We also see doing nothing disguised as rationalization: “We do the right thing.” The compliance rule does not require a firm to do the right thing.It requires the firm to adopt, implement, and test policies and procedures reasonably designed to achieve compliance with the Advisers Act and its rules.
Doing nothing doesn't work as a business strategy.The SEC does not offer a free pass for regulatory violations just because it is a firm's first cited deficiency. In many cases, the SEC has brought significant enforcement actions and penalties, which have included fines and personal liability including industry bars, even without a prior warning. Firms should also consider the potential reputational costs.Enforcement actions are available on the web to be forever cited by clients, competitors, potential employees, and regulators.
Failing to implement a compliance program also will not work with institutional clients.Most public plans, fund-of-funds, mutual funds, and other institutional investors perform significant due diligence on a firm's compliance program in addition to investment and operational due diligence.Also, once a firm makes it onto the SEC's bad actor list, expect to see them on a regular basis.
Using a third party firm to provide compliance services including a CCO has become more accepted as both private fund firms and the SEC have seen the model work effectively. Outsourcing allows a private fund firm to access a deep compliance team, avoid the fixed costs and management issues of hiring an FTE, demonstrate compliance independence, share liability, and lower costs.If your firm is large and complex and you can find the right person, it may make sense to hire an FTE for your compliance needs.Doing nothing or delaying only invites regulatory, reputational, and, ultimately, business risk.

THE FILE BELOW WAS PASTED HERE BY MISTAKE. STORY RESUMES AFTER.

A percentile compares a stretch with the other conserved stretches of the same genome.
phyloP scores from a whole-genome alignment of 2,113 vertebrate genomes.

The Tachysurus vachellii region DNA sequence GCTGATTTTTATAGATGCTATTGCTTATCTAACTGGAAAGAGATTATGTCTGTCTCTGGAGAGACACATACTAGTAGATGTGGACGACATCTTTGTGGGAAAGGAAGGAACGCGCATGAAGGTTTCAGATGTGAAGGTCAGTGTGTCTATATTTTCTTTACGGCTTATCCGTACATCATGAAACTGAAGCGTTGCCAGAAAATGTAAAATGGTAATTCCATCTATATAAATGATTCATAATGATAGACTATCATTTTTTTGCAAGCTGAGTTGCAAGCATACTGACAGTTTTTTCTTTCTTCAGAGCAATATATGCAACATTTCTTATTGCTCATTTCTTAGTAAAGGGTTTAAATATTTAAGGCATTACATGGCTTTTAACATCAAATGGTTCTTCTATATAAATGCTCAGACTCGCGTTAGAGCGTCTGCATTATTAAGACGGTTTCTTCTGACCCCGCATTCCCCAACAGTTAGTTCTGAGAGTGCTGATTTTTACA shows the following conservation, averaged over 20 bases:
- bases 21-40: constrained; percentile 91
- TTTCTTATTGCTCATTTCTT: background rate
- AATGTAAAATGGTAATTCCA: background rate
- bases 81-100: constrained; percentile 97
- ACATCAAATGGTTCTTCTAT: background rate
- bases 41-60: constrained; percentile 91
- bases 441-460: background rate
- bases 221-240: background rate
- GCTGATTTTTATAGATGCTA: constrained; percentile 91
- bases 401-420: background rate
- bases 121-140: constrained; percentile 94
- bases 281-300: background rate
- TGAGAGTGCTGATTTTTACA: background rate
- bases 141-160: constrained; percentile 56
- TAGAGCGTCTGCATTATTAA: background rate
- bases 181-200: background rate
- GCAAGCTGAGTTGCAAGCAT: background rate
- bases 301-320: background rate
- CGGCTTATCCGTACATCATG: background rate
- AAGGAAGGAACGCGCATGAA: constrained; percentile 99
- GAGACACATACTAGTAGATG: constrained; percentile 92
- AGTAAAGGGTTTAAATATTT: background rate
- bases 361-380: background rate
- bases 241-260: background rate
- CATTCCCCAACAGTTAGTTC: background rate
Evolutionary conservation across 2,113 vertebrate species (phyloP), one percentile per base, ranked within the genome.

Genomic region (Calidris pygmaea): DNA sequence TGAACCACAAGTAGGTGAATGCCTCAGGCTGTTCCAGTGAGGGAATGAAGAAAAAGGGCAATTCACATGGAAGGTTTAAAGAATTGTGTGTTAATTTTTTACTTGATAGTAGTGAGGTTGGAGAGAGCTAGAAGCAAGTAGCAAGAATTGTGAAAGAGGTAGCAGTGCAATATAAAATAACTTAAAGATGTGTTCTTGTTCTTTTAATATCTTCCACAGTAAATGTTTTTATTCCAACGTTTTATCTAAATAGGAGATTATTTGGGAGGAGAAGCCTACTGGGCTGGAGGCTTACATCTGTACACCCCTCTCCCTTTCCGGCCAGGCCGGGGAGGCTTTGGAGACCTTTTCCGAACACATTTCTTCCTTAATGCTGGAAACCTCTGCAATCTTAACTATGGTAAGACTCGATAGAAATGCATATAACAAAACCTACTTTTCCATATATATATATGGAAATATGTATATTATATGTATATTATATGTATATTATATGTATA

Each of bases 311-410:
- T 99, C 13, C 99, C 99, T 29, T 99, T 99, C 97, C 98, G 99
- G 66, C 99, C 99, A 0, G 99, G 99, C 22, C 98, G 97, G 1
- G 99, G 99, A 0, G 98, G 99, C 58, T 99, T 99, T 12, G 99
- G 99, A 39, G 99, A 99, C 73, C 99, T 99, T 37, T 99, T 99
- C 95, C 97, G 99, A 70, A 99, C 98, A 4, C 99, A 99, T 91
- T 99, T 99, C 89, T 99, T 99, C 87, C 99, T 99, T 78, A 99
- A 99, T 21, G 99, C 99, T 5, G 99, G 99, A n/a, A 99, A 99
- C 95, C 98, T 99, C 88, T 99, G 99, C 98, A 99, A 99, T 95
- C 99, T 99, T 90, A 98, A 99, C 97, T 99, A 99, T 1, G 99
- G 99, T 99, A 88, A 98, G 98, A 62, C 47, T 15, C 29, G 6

Cipperman Compliance Services (CCS) provides managed compliance services to alternative investments, including hedge and private equity funds, as well as registered funds and money managers. With 80-plus domestic and international relationships, services delivered include: acting as the firm's Chief Compliance Officer (CCO) to providing a team of resources that executes and delivers compliance support. Todd Cipperman is the founding principal of Cipperman Compliance Services (CCS.) During his two decades of experience Todd has represented a wide range of investment management clients with a focus on distribution issues facing investment managers and broker-dealers. Todd previously served as general counsel of SEI Investments, a public mutual fund and financial technology firm, prior to that, Todd spent several years in private practice on Wall Street representing both buy and sell side clients in investment management and capital markets transactions.